cover of book

Sounds of the New Deal: The Federal Music Project in the West
by Peter Gough
foreword by Peggy Seeger
University of Illinois Press, 2015
Cloth: 978-0-252-03904-1 | eISBN: 978-0-252-09701-0
Library of Congress Classification ML62.G62 2015
Dewey Decimal Classification 780.7973

At its peak the Federal Music Project (FMP) employed nearly 16,000 people who reached millions of Americans through performances, composing, teaching, and folksong collection and transcription. In Sounds of the New Deal, Peter Gough explores how the FMP's activities in the West shaped a new national appreciation for the diversity of American musical expression.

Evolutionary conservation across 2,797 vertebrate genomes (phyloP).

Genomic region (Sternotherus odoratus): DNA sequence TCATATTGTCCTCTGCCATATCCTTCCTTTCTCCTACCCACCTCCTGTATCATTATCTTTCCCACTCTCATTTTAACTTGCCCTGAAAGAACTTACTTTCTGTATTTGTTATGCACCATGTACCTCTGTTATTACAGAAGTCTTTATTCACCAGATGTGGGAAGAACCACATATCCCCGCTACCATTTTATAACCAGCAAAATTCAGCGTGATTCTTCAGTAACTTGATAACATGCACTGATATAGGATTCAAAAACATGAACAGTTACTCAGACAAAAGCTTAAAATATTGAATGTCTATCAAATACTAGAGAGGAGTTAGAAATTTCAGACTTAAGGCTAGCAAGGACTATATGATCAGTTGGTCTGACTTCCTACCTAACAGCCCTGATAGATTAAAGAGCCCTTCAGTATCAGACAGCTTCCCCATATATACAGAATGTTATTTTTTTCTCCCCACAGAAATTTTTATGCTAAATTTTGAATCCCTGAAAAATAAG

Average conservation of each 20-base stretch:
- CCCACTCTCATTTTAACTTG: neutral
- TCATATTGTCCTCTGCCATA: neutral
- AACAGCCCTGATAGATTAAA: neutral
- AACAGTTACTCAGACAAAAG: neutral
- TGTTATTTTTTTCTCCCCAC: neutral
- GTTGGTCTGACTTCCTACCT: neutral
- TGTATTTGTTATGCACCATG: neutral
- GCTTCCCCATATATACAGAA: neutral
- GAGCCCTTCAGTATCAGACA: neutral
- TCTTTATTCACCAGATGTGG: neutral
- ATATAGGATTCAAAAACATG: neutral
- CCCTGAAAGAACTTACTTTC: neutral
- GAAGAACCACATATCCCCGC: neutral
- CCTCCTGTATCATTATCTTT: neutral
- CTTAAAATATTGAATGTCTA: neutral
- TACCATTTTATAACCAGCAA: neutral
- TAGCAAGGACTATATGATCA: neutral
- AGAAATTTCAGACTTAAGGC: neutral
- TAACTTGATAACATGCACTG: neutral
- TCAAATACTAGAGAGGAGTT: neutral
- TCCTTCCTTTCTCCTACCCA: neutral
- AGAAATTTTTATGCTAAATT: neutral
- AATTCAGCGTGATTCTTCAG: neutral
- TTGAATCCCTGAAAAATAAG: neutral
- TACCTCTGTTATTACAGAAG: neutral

From the onset, administrators and artists debated whether to represent highbrow, popular, or folk music in FMP activities. Though the administration privileged using "good" music to educate the public, in the West local preferences regularly trumped national priorities and allowed diverse vernacular musics to be heard. African American and Hispanic music found unprecedented popularity while the cultural mosaic illuminated by American folksong exemplified the spirit of the Popular Front movement. These new musical expressions combined the radical sensibilities of an invigorated Left with nationalistic impulses. At the same time, they blended traditional patriotic themes with an awareness of the country's varied ethnic musical heritage and vast--but endangered--store of grassroots music.

See other books on: Music and state | New Deal | New Deal, 1933-1939 | Sounds | West
See other titles from University of Illinois Press

Reference metadata exposed for Zotero via unAPI.